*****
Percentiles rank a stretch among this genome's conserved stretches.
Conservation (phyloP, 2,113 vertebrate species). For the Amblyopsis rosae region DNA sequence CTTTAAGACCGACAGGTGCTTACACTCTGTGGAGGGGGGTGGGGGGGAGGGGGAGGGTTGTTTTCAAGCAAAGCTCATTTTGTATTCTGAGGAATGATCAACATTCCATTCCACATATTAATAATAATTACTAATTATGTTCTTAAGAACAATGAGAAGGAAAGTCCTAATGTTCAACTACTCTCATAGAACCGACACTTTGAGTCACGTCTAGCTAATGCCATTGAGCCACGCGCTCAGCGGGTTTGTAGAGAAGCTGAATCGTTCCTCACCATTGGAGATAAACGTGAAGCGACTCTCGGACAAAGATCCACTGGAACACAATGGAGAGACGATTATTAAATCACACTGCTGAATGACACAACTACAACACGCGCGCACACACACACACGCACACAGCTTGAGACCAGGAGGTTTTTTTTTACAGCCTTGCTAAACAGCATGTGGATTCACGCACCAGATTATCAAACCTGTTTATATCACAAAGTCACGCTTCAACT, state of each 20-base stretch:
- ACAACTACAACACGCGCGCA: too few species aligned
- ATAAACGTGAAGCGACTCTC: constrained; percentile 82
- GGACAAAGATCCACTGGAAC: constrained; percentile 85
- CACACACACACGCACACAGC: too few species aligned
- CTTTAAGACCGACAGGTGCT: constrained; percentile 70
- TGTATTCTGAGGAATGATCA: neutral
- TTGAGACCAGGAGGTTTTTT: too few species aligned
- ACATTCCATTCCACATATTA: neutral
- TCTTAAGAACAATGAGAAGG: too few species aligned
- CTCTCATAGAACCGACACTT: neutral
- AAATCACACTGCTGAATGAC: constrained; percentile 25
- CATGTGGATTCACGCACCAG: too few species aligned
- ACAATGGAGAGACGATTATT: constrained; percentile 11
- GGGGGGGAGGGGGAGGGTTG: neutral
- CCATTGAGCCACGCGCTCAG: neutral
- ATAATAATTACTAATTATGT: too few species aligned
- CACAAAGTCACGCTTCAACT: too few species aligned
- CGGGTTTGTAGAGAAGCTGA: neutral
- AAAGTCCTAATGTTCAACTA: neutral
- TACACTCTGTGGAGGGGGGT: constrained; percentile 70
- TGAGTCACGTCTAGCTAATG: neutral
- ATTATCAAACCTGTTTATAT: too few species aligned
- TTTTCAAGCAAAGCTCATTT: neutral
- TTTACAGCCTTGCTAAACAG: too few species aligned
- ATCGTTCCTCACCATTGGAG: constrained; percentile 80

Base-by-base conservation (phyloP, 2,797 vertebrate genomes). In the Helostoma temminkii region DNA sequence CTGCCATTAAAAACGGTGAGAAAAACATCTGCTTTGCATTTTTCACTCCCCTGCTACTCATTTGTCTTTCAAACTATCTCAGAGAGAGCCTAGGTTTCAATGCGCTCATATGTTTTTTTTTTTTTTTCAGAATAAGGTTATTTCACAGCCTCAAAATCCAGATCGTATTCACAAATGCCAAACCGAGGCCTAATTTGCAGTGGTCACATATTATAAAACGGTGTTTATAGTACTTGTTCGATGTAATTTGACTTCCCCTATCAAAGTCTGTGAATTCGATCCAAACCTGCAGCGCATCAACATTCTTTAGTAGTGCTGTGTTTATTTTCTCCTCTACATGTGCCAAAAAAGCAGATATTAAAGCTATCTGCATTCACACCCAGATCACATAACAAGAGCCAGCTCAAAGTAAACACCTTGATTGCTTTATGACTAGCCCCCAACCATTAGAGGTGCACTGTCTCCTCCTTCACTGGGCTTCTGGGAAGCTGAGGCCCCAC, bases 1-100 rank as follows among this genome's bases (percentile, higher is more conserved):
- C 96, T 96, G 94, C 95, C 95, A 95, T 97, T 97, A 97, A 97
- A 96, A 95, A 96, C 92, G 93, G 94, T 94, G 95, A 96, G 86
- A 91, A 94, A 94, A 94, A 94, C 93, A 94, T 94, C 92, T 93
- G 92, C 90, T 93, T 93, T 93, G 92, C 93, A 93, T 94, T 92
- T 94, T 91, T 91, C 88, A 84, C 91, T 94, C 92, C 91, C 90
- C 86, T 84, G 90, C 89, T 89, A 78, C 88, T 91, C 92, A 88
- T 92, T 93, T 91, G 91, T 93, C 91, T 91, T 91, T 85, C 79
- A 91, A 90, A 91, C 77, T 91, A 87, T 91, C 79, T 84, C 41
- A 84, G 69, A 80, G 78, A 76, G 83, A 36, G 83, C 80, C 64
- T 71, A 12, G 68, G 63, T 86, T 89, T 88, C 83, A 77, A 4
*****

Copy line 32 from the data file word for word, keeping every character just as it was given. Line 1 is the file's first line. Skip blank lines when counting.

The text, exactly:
- G 92, C 90, T 93, T 93, T 93, G 92, C 93, A 93, T 94, T 92